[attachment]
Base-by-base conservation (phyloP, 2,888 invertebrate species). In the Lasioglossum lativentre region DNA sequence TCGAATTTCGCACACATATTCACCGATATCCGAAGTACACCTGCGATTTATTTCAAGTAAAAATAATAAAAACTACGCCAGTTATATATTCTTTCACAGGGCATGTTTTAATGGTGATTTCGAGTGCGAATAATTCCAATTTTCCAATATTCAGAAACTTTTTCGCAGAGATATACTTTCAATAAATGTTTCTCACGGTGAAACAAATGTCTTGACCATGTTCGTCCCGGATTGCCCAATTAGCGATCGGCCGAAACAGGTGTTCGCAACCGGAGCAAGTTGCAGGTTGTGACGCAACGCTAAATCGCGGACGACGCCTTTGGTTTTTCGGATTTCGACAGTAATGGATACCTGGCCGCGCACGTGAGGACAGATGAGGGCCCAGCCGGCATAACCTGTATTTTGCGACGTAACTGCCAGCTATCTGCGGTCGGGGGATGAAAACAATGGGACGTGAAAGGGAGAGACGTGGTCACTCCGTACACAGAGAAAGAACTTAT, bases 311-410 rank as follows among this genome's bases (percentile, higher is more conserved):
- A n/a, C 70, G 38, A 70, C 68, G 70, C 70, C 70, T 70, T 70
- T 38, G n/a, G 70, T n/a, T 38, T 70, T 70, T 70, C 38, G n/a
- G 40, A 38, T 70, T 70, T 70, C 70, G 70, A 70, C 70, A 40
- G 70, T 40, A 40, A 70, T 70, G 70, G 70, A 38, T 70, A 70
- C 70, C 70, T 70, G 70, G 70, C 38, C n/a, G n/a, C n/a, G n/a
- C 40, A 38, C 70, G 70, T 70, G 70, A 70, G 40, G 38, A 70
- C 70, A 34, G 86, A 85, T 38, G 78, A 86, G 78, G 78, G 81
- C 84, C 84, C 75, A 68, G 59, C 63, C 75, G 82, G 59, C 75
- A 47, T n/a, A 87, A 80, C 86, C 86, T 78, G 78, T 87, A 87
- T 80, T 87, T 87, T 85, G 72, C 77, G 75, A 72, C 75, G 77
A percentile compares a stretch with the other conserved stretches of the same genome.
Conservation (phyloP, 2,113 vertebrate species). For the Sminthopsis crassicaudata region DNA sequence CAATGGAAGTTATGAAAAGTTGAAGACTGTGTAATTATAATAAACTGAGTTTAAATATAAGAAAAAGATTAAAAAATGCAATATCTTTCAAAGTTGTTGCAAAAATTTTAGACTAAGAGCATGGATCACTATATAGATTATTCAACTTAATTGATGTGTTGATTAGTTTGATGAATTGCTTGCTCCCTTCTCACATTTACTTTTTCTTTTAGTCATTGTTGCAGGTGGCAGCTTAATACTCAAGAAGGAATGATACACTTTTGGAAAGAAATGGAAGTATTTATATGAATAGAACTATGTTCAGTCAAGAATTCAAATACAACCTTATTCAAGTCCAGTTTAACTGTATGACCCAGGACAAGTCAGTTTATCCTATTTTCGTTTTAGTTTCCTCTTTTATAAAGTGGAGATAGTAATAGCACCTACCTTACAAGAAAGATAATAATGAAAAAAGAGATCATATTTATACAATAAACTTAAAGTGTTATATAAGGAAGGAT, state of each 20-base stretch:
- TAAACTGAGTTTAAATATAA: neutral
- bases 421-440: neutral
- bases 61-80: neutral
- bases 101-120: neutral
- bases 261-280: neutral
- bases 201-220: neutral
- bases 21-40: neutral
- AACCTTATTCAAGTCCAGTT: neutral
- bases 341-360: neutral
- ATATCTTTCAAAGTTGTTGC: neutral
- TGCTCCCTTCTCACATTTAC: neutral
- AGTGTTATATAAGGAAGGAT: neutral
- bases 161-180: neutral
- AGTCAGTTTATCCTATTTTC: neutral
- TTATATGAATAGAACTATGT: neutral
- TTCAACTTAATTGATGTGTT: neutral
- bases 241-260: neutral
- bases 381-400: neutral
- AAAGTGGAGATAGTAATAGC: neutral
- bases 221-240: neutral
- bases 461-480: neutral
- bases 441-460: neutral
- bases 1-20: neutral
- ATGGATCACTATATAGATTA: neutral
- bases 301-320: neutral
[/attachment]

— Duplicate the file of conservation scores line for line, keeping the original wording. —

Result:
Base-by-base conservation (phyloP, 2,888 invertebrate species). In the Lasioglossum lativentre region DNA sequence TCGAATTTCGCACACATATTCACCGATATCCGAAGTACACCTGCGATTTATTTCAAGTAAAAATAATAAAAACTACGCCAGTTATATATTCTTTCACAGGGCATGTTTTAATGGTGATTTCGAGTGCGAATAATTCCAATTTTCCAATATTCAGAAACTTTTTCGCAGAGATATACTTTCAATAAATGTTTCTCACGGTGAAACAAATGTCTTGACCATGTTCGTCCCGGATTGCCCAATTAGCGATCGGCCGAAACAGGTGTTCGCAACCGGAGCAAGTTGCAGGTTGTGACGCAACGCTAAATCGCGGACGACGCCTTTGGTTTTTCGGATTTCGACAGTAATGGATACCTGGCCGCGCACGTGAGGACAGATGAGGGCCCAGCCGGCATAACCTGTATTTTGCGACGTAACTGCCAGCTATCTGCGGTCGGGGGATGAAAACAATGGGACGTGAAAGGGAGAGACGTGGTCACTCCGTACACAGAGAAAGAACTTAT, bases 311-410 rank as follows among this genome's bases (percentile, higher is more conserved):
- A n/a, C 70, G 38, A 70, C 68, G 70, C 70, C 70, T 70, T 70
- T 38, G n/a, G 70, T n/a, T 38, T 70, T 70, T 70, C 38, G n/a
- G 40, A 38, T 70, T 70, T 70, C 70, G 70, A 70, C 70, A 40
- G 70, T 40, A 40, A 70, T 70, G 70, G 70, A 38, T 70, A 70
- C 70, C 70, T 70, G 70, G 70, C 38, C n/a, G n/a, C n/a, G n/a
- C 40, A 38, C 70, G 70, T 70, G 70, A 70, G 40, G 38, A 70
- C 70, A 34, G 86, A 85, T 38, G 78, A 86, G 78, G 78, G 81
- C 84, C 84, C 75, A 68, G 59, C 63, C 75, G 82, G 59, C 75
- A 47, T n/a, A 87, A 80, C 86, C 86, T 78, G 78, T 87, A 87
- T 80, T 87, T 87, T 85, G 72, C 77, G 75, A 72, C 75, G 77
A percentile compares a stretch with the other conserved stretches of the same genome.
Conservation (phyloP, 2,113 vertebrate species). For the Sminthopsis crassicaudata region DNA sequence CAATGGAAGTTATGAAAAGTTGAAGACTGTGTAATTATAATAAACTGAGTTTAAATATAAGAAAAAGATTAAAAAATGCAATATCTTTCAAAGTTGTTGCAAAAATTTTAGACTAAGAGCATGGATCACTATATAGATTATTCAACTTAATTGATGTGTTGATTAGTTTGATGAATTGCTTGCTCCCTTCTCACATTTACTTTTTCTTTTAGTCATTGTTGCAGGTGGCAGCTTAATACTCAAGAAGGAATGATACACTTTTGGAAAGAAATGGAAGTATTTATATGAATAGAACTATGTTCAGTCAAGAATTCAAATACAACCTTATTCAAGTCCAGTTTAACTGTATGACCCAGGACAAGTCAGTTTATCCTATTTTCGTTTTAGTTTCCTCTTTTATAAAGTGGAGATAGTAATAGCACCTACCTTACAAGAAAGATAATAATGAAAAAAGAGATCATATTTATACAATAAACTTAAAGTGTTATATAAGGAAGGAT, state of each 20-base stretch:
- TAAACTGAGTTTAAATATAA: neutral
- bases 421-440: neutral
- bases 61-80: neutral
- bases 101-120: neutral
- bases 261-280: neutral
- bases 201-220: neutral
- bases 21-40: neutral
- AACCTTATTCAAGTCCAGTT: neutral
- bases 341-360: neutral
- ATATCTTTCAAAGTTGTTGC: neutral
- TGCTCCCTTCTCACATTTAC: neutral
- AGTGTTATATAAGGAAGGAT: neutral
- bases 161-180: neutral
- AGTCAGTTTATCCTATTTTC: neutral
- TTATATGAATAGAACTATGT: neutral
- TTCAACTTAATTGATGTGTT: neutral
- bases 241-260: neutral
- bases 381-400: neutral
- AAAGTGGAGATAGTAATAGC: neutral
- bases 221-240: neutral
- bases 461-480: neutral
- bases 441-460: neutral
- bases 1-20: neutral
- ATGGATCACTATATAGATTA: neutral
- bases 301-320: neutral